Do I have to pay taxes on gifts from overseas family? This is a question I get all the time.
Over the next few weeks/months, I’m writing a series of posts on gifting and taxes, to answer questions, I get on this topic. Some of this will touch on estate planning and inheritance.
In today’s post, I’m going to going to discuss the tax considerations when you receive a gift from a foreign person, who is outside the US.
I know a lot of foreign-born families send money overseas to their families. The next post will address this issue.
Receiving a gift from overseas can be a blessing if the tax aspect is managed properly. It can become a nightmare if done wrong.
Gifts and US Taxes
Just about everybody I know loves getting a gift, but hardly anybody likes to pay taxes on the gift. But since the US taxes gift giving, the question of whether you have to pay taxes on gifts from abroad is key.
The US generally taxes the giver of the gift, which essentially works out to be a transfer tax of some sort.
As part of the US gifting tax code, the gift recipient is usually not taxed. Under some special arrangements, they may agree to pay the tax.
This is where careful tax and estate planning come into play to ensure, the most favorable tax treatment, any time a gift is given. This includes foreign gifts.
It’s important to report all foreign transactions, that involve a US tax resident. Since the US taxes, all its tax residents on worldwide income, it goes without saying that the IRS is very interested in any monetary transactions that you are a part of.
The US does not have any financial jurisdiction over non-US citizens, who are US nonresidents unless it is dealing with the property already in the country (US).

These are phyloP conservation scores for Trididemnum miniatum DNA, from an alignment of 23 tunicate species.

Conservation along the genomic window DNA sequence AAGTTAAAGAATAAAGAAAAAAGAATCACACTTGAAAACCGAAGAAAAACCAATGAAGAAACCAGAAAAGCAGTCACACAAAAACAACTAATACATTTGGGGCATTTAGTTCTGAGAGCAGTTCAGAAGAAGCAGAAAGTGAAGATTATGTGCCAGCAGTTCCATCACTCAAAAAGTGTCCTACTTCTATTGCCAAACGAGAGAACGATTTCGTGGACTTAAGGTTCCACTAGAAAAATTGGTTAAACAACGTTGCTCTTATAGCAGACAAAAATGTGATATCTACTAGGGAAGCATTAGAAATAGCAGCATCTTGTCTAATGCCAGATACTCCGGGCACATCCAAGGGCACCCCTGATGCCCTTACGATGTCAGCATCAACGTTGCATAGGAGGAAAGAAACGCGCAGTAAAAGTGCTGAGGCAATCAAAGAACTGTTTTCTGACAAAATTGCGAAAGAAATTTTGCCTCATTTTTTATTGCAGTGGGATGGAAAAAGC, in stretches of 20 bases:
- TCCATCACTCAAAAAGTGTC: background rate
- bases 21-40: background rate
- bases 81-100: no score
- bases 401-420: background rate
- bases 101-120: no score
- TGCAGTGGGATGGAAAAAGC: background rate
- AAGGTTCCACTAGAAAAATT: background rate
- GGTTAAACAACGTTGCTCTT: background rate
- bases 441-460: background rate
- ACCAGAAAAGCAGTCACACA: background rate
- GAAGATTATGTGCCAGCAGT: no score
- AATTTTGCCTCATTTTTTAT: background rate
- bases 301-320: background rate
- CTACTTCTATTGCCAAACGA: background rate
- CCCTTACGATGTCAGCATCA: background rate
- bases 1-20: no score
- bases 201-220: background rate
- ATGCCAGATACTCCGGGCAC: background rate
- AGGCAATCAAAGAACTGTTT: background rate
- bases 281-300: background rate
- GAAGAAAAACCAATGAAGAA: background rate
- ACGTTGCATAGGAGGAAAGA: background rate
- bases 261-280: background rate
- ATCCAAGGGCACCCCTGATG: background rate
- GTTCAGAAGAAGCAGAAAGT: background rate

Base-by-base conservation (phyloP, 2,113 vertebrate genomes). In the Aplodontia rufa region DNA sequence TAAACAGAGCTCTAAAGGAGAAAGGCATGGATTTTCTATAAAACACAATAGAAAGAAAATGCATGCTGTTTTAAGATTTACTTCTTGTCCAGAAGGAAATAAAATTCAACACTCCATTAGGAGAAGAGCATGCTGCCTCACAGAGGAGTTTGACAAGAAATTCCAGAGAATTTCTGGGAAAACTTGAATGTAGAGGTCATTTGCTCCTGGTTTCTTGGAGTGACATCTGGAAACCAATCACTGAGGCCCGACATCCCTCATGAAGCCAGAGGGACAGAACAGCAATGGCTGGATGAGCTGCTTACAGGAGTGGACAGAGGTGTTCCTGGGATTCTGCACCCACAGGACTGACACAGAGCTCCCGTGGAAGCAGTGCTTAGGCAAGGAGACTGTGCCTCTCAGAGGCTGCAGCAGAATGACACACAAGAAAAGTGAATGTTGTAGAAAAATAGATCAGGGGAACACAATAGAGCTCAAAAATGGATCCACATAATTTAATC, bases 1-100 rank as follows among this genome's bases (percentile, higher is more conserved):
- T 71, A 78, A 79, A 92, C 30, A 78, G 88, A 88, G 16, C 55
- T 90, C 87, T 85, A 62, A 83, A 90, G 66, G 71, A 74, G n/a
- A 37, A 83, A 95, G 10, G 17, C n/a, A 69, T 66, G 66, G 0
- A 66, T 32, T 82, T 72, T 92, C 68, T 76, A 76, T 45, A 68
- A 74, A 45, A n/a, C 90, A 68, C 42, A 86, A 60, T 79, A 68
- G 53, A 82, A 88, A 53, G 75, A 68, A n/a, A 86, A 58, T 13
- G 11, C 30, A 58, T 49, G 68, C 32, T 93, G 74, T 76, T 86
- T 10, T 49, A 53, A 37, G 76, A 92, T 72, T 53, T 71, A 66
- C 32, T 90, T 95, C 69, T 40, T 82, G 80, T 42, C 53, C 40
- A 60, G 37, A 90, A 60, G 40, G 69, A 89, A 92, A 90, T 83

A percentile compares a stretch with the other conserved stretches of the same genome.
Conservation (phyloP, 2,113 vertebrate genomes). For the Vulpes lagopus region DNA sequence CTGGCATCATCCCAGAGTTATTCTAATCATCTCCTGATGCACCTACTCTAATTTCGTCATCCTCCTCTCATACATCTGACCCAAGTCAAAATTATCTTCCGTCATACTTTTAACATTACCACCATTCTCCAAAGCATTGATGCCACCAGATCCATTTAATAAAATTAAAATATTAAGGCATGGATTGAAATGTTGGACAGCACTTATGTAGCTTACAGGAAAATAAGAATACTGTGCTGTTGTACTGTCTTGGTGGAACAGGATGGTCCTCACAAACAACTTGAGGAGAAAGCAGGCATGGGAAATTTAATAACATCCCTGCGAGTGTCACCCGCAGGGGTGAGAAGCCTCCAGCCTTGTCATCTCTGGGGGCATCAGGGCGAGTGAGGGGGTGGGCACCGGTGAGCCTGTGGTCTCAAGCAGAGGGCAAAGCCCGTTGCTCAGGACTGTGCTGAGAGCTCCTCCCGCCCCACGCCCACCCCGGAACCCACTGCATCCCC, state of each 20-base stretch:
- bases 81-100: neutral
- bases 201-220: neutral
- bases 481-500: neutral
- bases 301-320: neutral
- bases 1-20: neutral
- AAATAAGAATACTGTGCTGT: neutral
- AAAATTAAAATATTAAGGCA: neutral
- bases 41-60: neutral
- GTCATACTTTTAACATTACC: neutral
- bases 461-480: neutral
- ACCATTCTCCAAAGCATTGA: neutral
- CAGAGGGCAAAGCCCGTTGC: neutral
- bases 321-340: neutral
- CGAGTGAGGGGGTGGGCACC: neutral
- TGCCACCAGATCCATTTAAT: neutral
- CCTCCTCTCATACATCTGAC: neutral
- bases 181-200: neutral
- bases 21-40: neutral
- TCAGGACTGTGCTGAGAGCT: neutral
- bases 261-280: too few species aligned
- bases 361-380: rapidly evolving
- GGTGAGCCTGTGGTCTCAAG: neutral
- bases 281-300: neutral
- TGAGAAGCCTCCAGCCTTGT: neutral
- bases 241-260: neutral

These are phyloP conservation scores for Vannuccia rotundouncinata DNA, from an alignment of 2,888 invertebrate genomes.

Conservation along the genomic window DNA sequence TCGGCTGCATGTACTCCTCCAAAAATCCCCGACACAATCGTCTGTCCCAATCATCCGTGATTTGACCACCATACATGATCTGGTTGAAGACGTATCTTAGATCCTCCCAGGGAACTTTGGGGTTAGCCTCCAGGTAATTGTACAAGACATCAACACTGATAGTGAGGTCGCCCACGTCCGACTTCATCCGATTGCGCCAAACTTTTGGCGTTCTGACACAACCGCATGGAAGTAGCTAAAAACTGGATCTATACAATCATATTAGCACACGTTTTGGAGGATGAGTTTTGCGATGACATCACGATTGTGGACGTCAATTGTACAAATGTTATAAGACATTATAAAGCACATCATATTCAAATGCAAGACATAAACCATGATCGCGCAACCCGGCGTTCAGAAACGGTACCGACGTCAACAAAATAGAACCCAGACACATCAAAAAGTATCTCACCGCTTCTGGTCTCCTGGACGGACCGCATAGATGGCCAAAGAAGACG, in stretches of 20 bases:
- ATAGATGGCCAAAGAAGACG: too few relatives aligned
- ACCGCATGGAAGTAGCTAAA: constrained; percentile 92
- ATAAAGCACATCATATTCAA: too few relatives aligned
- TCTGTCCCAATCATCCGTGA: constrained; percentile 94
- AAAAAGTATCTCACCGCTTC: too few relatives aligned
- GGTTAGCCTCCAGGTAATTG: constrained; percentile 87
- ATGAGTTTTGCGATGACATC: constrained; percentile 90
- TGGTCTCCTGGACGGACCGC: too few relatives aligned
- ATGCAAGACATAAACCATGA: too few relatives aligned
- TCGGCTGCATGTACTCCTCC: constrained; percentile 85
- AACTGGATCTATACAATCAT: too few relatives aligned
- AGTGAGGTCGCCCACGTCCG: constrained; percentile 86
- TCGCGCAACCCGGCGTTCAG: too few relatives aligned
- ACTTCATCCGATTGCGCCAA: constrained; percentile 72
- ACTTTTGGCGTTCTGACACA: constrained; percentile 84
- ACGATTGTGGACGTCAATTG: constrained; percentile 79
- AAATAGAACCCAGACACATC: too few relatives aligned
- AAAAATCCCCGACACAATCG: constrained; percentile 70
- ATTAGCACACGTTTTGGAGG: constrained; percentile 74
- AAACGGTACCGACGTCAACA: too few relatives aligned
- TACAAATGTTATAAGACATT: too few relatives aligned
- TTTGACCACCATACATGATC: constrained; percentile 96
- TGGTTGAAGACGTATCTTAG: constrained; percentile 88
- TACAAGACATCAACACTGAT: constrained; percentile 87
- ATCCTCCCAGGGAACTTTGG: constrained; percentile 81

This means the IRS does not have any jurisdiction over gifts from US non-tax residents in terms of a gift tax.
So essentially this means, you don’t have to pay taxes on gifts from overseas families if they are not citizens.
Gifts From a Nonresident, Who is Not a US Citizen
John came to the US a while back, got a job, and has decided to stay. His dad who lives back home wants to help him and his wife buy their first house in the US.
He is willing to give him $150,000 and is happy to transfer the money to him in any way.
The question is how do they ensure that they stay on the right side of the taxman while enjoying the gift?
Repatriation Question and Taxes on Overseas Gifts
The first thing is to check if the donor (his dad) has ever repatriated. This means he’s been a US tax resident (citizen or green card holder) for longer than 8 years and gave up his citizenship or permanent residency (repatriation) at some point.
If he was, he would be subject to the gift tax, just like any other US tax resident.
I recently had a prospect call me from outside the US, wanting to gift some money to a family member living in the US. The prospect gave up his citizenship about 10 years ago and moved out of the US, but he would still be affected by this rule.
In this case, since John’s dad has never been a US resident or citizen, he will not owe any taxes on this money from the US point of view.
Reporting the Foreign Gift to the IRS
According to IRS regulations, if the aggregate amount received from the nonresident exceeds $100,000 during the taxable year, the gift needs to be reported.
There are no taxes due, so this is just a filing/reporting requirement.
There are a few states that might want to tax the money especially if it’s an inheritance, so it’s best to reach out to the local tax authority to confirm the state’s requirements.
The reporting is accomplished via filing form 3520. According to the same instructions, each gift of more than $5,000 must be reported separately.
This is a rather complicated form to file, so it’s best to have a CPA help you with completing it.
If John gets multiple gifts from his dad, each gift will need to be identified separately.
The deadline for the form’s filing “is the 15th day of the 4th month following the end of the U.S. Persons’ tax year”. This means the form is due with your taxes, even though it’s filed separately.
If you request an extension to file your taxes, the extension will apply to the gift form as well, but you need to indicate this on the extension request.